There are a lot of reasons to read GIMP, the autobiography of Mark Zupan. Zupan was eighteen years old when he climbed, drunk out of his mind, into the back of a friend’s pick-up truck and fell asleep. Sleeping off that drunk changed Zupan’s life permanently.
GIMP is the story of the aftermath, written in Zupan’s voice by co-author Tim Swanson. It’s gritty and real. It’s explicit, and is brutally, not to say crudely, straightforward about what quadriplegic injuries meant to Zupan then and what they’ve meant in the years since.
The driver, Zupan’s friend Chris Igoe, was thrown out of the bar where he and Zupan had been drinking. Igoe was similarly stupefied when he got into the truck, drove away and crashed it. Unknowingly, he tossed Zupan from the truck’s bed over a six-foot fence and into a watery canal, paralyzing him for life and nearly killing him.
GIMP chronicles the relationship between Zupan and Igoe, Zupan’s rehabilitation, his rise to star status in the documentary Murderball, and his career as a wheelchair rugby player.
Here’s how Zupan describes his return home from rehab, after the accident:
As [my brother] spread his arms, and leaned over to embrace me, I socked him squarely in the nuts. He fell over backward into the pantry, knocking cans of food and boxes of cereal off the shelves . . .
“If you think that just because I’m in a wheelchair I’m not going to beat the shit out of you, you’re sorely mistaken,” I said.
That’s the essence of what’s wrong with this book, with this life, with this story. Zupan grew up in a world where unthinking acts and instant gratification were cultural values. He grew up in a family, and a society, that accepted these kinds of interactions. His teen years were spent in places where underage drinking was the norm (and even facilitated by parents). He lived in a social milieu that ignored and all-but-glorified the anti-social behaviors of adolescent males.
Zupan and his pal Igoe were irresponsible jerks as boys; that much is clear, and Zupan provides plenty of evidence to prove it in the book. For the most part, they seem to have remained irresponsible jerks as they moved into putative adulthood. That’s well-documented, too.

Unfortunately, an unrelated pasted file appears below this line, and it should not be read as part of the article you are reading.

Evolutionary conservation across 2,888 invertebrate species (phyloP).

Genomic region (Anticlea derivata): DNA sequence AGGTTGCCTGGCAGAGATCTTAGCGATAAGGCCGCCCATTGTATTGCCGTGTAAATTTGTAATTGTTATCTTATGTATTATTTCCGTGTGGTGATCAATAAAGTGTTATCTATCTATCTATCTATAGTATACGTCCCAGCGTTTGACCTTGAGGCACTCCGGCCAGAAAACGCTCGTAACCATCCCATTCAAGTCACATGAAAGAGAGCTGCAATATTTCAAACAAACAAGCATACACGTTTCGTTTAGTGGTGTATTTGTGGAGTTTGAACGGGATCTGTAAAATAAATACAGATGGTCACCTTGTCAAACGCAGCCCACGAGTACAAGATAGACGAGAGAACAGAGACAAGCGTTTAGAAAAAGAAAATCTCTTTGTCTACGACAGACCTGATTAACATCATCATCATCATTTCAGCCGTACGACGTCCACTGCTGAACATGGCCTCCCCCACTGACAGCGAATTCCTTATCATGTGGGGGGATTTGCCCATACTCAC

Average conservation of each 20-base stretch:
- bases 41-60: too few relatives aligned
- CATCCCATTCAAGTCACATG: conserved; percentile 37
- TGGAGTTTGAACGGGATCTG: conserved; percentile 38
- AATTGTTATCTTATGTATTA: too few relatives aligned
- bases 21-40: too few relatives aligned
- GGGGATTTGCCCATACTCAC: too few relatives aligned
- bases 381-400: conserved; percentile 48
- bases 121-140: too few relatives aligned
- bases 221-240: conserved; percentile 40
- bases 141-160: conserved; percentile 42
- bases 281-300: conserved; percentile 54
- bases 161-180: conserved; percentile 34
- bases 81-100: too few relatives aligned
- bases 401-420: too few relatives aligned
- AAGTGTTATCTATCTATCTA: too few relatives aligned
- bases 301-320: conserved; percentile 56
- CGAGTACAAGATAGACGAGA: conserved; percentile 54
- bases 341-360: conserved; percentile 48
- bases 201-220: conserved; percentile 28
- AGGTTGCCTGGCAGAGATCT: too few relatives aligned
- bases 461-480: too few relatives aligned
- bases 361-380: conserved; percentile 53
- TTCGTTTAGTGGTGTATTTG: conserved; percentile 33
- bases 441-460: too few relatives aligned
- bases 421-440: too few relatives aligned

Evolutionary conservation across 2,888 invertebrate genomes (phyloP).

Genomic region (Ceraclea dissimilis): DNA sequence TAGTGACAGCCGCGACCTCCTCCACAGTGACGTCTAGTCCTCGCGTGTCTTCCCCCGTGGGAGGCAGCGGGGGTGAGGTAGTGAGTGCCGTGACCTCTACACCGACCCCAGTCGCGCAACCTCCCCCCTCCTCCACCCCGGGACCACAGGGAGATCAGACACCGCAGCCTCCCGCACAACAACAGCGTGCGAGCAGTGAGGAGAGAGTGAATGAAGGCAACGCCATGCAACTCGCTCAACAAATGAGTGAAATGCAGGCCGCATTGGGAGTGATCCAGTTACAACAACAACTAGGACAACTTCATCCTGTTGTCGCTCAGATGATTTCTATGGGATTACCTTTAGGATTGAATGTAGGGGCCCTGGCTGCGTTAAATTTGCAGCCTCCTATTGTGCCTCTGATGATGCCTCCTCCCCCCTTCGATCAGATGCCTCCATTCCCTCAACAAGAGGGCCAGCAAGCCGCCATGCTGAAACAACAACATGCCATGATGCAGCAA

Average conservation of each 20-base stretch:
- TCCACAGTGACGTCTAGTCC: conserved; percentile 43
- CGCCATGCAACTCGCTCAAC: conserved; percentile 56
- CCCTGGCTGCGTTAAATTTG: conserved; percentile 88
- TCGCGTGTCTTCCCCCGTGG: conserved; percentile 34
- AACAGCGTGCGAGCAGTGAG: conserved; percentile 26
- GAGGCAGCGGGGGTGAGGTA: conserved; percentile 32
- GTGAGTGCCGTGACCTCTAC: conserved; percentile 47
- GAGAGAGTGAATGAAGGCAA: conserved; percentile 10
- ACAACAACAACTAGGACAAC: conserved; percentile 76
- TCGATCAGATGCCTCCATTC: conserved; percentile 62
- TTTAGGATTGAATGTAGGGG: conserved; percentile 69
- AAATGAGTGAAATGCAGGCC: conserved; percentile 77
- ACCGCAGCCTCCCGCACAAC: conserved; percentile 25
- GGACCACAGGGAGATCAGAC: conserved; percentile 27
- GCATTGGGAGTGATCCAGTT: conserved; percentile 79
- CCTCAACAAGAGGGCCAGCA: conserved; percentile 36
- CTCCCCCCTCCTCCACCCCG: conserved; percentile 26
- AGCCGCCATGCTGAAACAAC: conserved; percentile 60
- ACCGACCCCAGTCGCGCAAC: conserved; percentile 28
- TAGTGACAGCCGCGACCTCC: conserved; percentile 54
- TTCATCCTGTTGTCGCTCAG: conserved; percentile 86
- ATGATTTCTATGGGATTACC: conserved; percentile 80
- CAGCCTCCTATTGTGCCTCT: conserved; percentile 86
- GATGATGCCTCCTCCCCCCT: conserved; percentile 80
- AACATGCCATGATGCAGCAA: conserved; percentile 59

Eventually, both Zupan and Igoe end up drinking themselves into oblivion again and again, but Zupan still doesn’t seem to feel this is a problem. Here’s how he describes his (post-paralysis) arrest for DUI:
“I had a nice buzz going as I loaded my chair into the passenger seat. I didn’t feel that drunk . . .”
“I actually decided to hide my DUI conviction, my court-ordered Alcoholics Anonymous classes, and my eighteen months’ probation from my parents and most of my friends.”
A lot of blather about ‘honesty’ follows, which is pretty meaningless in the context of the choices Zupan has made, and, apparently, continues to make.
Zupan is one uppity self-described ‘gimp’ whose aggressive stance toward the world seems, at first glance, like something worth cheering. Obviously, I’m not the only one who wants to take a shotgun to the able-bodied idiot whose just parked in the only ‘handicap’ slot within miles of a venue. But merely celebrating a ‘gimp’s’ uppityness isn’t really of very much value to either the gimp or to others in the same boat.
Rebelling against anything — stereotypes, stupidity, authority — is exhausting and self-limiting. Lasting change tends to require something more sustainable — something positive that displaces the negative. Adolescents rebel blindly: adults eventually, one hopes, find the maturity to change their world for the better instead of merely tantruming.
There’s not much here that follows that model.
Zupan eventually finishes college and becomes an civil engineer, working for an apparently generous and tolerant firm which gives him plenty of leave to promote both his book and pursue his interest in quad rugby. However, not many people with quadriplegic or paraplegic injuries are likely to be as fortunate in every regard as Zupan has been. Zupan’s intelligence and his extra-ordinary athletic ability have allowed him a life others can only dream of — for now.
Even for Zupan, though, this may turn out to be more dream than reality. The highs of extreme athletics, of the stardom of Murderball, of constant travel and stimulation promoting both film and book will eventually diminish.
That’s the point where Zupan’s life and others’ will finally intersect — out of the spotlight, where earning a living and buying groceries and finding an entrance a wheelchair can actually get through are more omnipresent issues than attention and celebrity. That’s where things called ‘character’ and ‘self-discipline’ matter, where quality of life is dependent on internal strengths.
Ultimately, this is a story about wasted gifts. Zupan and Igoe are young men with better-than-average intelligence and better-than-average advantages who threw them all away. They are young men who, having thereby achieved disastrous results, continue to behave exactly as they did before the cataclysm that put Zupan in a wheelchair and condemned Igoe to a lifetime of mental anguish.
That’s not inspiring; it’s just stupid. It’s also lousy preparation for a meaningful future life. As for the book, it’s one sorrowful story about human frailty.